FAQ 8 - Specific effects

  • 801. Why aren’t black-and-white (monochrome) photographs disqualified by the Trust Checklist for misrepresenting the appearance of the scene depicted?

    Because “misrepresentation” is judged by the standards of respected international news agencies (as per Q7), and black-and-white photographs have been a trusted staple of news photography for more than 100 years.

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  • 802. But if TCQ doesn’t disqualify photos that are “fully” desaturated (black-and-white/monochrome), why are “strongly-desaturated but-not-fully desaturated” photographs disqualified from TCQ? And why are “extremely saturated” photos also disqualified from TCQ?


    Those questions are answered in section “3” on the Key page on saturation.

  • 803. Besides monochrome/black-and-white, are there any other TCQ-allowed effects that keep photos from perfectly representing the appearance of the scene?

    Yes, photography is filled with things that keep images from perfectly portraying the real-world scenes they depict.

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  • 804. Is it true that a dreadfully color-balanced photo can be made TCQ-eligible by converting it to monochrome/black-and-white?

    Yes, that is true.

    When the photographer thinks the colors are so far off that they cannot be corrected enough to meet Q7, converting the photograph to monochrome is usually an option.

    Note that tonal values cannot be reversed when converting color photos to monochrome / black-and-white.

    Contrary to popular belief, there is nothing “elitist” or “exclusive” about monochrome photos. Anyone in the world including smartphone users can easily make and put online TCQ-eligible monochrome photographs, even if the image was originally recorded in color.

    Monochrome photographs are as old as photography itself, and one-color images have been valued for all of human history, from ancient cave paintings to Asian calligraphy and ink-and-brush paintings to various cultures’ pencil and pen-and-ink drawings.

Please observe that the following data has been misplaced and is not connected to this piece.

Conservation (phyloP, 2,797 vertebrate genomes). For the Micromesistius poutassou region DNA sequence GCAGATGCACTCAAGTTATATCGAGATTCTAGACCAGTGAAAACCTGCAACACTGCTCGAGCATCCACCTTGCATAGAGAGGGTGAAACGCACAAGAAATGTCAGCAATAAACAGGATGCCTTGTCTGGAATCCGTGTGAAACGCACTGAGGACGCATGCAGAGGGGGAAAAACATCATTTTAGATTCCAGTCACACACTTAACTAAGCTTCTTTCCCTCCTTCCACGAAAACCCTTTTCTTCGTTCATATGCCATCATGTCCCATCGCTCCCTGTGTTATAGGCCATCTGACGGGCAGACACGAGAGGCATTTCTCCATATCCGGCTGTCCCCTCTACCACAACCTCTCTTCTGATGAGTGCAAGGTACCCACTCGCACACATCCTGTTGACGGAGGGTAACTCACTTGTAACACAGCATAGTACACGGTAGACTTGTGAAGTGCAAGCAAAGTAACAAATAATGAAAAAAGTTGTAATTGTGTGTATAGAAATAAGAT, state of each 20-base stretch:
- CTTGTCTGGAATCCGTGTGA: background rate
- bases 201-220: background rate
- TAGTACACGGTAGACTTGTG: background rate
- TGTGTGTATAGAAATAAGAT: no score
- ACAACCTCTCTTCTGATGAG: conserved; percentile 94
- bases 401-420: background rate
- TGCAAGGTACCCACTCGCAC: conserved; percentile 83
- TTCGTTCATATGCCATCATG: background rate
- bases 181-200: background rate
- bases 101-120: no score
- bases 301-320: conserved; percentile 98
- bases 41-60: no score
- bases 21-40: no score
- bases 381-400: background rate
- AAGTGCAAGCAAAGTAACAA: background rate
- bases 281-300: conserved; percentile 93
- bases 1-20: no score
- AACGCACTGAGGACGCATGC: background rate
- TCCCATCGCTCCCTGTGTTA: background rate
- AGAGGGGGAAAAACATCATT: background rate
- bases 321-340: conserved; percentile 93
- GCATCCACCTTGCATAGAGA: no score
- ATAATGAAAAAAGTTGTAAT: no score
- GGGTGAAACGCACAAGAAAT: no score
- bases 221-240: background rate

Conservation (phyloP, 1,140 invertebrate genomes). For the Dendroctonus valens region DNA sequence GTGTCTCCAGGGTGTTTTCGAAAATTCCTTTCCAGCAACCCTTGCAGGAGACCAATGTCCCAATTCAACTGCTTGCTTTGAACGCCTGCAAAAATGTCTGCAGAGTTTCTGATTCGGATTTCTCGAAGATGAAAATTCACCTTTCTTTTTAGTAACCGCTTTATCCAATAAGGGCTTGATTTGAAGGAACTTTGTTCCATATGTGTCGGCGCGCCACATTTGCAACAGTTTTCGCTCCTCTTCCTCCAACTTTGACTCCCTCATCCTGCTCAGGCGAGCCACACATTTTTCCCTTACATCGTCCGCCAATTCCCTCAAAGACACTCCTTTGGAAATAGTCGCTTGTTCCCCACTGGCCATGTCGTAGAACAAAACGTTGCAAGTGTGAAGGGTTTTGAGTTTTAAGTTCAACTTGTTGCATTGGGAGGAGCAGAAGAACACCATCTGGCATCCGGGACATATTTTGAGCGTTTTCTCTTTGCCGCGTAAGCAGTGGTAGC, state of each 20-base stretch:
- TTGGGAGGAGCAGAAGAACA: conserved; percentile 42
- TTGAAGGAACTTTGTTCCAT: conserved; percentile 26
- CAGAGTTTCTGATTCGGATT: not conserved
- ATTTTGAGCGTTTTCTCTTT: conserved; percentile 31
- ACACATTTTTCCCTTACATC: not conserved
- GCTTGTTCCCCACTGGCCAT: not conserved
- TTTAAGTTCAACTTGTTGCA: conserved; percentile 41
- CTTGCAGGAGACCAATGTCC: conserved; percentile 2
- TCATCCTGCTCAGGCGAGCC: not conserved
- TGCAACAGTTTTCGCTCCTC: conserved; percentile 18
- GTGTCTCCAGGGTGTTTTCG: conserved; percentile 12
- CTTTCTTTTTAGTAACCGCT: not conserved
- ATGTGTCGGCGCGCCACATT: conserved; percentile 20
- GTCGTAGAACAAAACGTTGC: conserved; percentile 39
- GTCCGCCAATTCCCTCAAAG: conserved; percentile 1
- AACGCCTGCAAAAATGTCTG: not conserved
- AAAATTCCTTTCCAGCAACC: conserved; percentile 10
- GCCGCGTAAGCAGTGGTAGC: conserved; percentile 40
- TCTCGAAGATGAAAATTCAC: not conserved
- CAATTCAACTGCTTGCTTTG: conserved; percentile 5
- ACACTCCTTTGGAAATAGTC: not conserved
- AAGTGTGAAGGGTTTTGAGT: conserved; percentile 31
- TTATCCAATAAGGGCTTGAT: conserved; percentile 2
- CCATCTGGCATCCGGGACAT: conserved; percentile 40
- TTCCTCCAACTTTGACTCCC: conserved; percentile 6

• 805. Why does motarri use “automatic settings” to determine what’s normal?

    (Explanation of motarri is here)

    Because those settings are normal.

    Billions of photos every day are taken with “automatic settings,” and the results of those settings comprise the basis of every modern culture’s photographic literacy.

  • 806. What should viewers think if the photographer says he or she only made “minor” changes to the photograph?

    Viewers should be skeptical unless the photographer spells out exactly what “minor” includes.

    See the Key entry for more

  • 807. Why do photographers often want to add blur in order to obscure undesirable areas of their pictures?

    That is usually done so that viewers don’t give their attention to areas of the photograph the photographer doesn’t want them to look at.

    Over the course of photographic history, the available depth-of-field was often less than the photographer wanted, especially when using larger film formats (countless photographers over the years craved more depth of field, not less).

    But in recent years, when using small-sensor devices (such as smartphones) that have much greater depth-of-field, photographers have often coveted the shallow depth-of-field look that larger-sensor (and larger film-format) devices inherently offer thus explaining the popularity of adding blur/bokeh to a photo after it is recorded.